The Seventh Raven by David Elliott My rating: 5 of…
Publication Date: October 6, 2015
Started Reading: September 17, 2017 Finished Reading: September 19, 2017
Timothy is on probation. It’s a strange word—something that happens to other kids, to delinquents, not to kids like him. And yet, he is under house arrest for the next year. He must check in weekly with a probation officer and a therapist, and keep a journal for an entire year. And mostly, he has to stay out of trouble. But when he must take drastic measures to help his struggling family, staying out of trouble proves more difficult than Timothy ever thought it would be. By turns touching and funny, and always original, House Arrest is a middlegrade novel in verse about one boy’s path to redemption as he navigates life with a sick brother, a grieving mother, and one tough probation officer. –Goodreads
House Arrest is a realistic fiction novel written in verse. Everything in this book could happen, although you would not want some of it to happen. Timothy is a realistic teenage boy living in the present day.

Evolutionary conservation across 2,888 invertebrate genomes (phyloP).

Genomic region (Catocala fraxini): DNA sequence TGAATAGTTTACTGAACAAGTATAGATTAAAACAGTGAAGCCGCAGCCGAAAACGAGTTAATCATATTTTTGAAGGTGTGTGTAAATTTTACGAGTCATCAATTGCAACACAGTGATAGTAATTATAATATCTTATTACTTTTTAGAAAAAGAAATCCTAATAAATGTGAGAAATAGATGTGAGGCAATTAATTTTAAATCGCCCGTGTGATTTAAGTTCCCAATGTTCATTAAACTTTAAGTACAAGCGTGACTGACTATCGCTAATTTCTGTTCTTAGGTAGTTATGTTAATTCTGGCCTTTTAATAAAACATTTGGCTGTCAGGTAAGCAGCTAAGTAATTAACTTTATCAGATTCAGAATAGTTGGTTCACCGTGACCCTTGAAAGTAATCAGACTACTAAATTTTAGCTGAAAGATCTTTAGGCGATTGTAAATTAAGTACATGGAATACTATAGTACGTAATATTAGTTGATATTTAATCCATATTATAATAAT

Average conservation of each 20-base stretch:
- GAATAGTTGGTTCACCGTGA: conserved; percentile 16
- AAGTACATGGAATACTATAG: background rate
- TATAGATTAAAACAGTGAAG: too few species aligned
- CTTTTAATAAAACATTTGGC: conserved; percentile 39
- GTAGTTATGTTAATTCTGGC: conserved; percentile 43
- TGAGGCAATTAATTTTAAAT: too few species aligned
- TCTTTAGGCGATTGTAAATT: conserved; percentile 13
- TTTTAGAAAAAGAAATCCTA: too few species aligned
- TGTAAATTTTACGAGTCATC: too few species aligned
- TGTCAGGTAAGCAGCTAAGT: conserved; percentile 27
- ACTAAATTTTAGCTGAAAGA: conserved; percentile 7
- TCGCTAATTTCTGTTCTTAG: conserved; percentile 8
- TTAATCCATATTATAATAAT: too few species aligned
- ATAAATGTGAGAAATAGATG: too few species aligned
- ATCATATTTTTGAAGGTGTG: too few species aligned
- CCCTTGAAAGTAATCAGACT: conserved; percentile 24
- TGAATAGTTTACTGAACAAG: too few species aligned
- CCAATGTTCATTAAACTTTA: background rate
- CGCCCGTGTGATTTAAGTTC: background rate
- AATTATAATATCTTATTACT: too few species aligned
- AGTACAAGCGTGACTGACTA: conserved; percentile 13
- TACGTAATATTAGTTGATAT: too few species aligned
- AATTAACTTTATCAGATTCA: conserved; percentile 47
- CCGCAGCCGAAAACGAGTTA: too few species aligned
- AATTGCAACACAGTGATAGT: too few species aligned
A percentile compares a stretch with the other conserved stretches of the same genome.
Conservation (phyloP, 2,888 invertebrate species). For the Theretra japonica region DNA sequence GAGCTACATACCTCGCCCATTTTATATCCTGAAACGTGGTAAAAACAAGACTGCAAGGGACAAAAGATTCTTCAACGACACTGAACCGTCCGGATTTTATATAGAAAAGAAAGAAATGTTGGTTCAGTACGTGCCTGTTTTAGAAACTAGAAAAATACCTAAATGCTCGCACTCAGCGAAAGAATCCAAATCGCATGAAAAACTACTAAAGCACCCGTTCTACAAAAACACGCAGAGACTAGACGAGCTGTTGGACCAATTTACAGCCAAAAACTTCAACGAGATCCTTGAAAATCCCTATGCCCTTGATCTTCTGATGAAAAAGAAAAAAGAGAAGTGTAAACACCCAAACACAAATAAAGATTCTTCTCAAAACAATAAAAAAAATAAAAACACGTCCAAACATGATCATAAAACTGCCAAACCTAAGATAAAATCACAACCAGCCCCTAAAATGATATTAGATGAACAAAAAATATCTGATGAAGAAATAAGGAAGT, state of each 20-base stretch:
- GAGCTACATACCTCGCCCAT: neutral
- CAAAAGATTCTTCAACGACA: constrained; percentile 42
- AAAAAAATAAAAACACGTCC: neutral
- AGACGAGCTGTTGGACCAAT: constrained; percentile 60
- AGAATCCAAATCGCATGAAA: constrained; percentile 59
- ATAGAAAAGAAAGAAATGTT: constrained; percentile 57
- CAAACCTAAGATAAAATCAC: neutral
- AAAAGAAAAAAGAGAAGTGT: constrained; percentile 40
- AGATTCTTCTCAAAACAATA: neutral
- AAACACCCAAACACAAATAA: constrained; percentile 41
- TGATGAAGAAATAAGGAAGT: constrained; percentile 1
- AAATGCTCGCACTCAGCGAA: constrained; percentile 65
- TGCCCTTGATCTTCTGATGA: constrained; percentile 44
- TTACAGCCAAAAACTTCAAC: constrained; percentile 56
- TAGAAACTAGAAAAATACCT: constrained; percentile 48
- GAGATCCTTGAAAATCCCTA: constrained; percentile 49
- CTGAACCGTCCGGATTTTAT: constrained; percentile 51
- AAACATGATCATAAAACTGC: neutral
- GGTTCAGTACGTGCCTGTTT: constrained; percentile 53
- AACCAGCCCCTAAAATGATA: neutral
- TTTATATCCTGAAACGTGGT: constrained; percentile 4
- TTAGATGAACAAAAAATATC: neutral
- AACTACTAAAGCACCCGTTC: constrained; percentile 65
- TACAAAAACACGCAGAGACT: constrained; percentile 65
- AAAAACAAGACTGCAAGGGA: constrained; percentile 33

I gave this book five stars. I enjoyed the verse style of this book. I loved Timothy’s voice, his brutal honesty and his colorful language. I loved how you could see his change throughout the story. The ending is hard for me to determine if I liked it or not…I don’t mind cliff hangers because it lets the reader figure it out and the author did not go on and on too long with the story. However, I have a lot of unanswered questions. Overall, I loved this book and highly recommend.
I learned that you must persevere and fight for what you believe is right. Sometimes you have to be aggressive with what you want and you have to stick with what your gut is saying.
Recommended Reading Age
I would recommend this book to readers ages 11 and up. There is some mature language and the verse style is a little more difficult to follow at times. However, this book has a strong message of family and fighting for what is right and is a valuable book to read.
Cliffhanger Questions (SPOILERS!)
- What will Timothy do with his relationship with his father?
- Will his brother end up being okay, developmentally?
- How much trouble did he get into?
Comparison to other books
House Arrest and Solo are both realistic fiction books written in verse style. Timothy and Blade are both strong male characters that tell it like it is. They do not sugar coat what they are trying to say and I love this. We all need to be more brave and speak our feelings more clearly sometimes in order to get something done.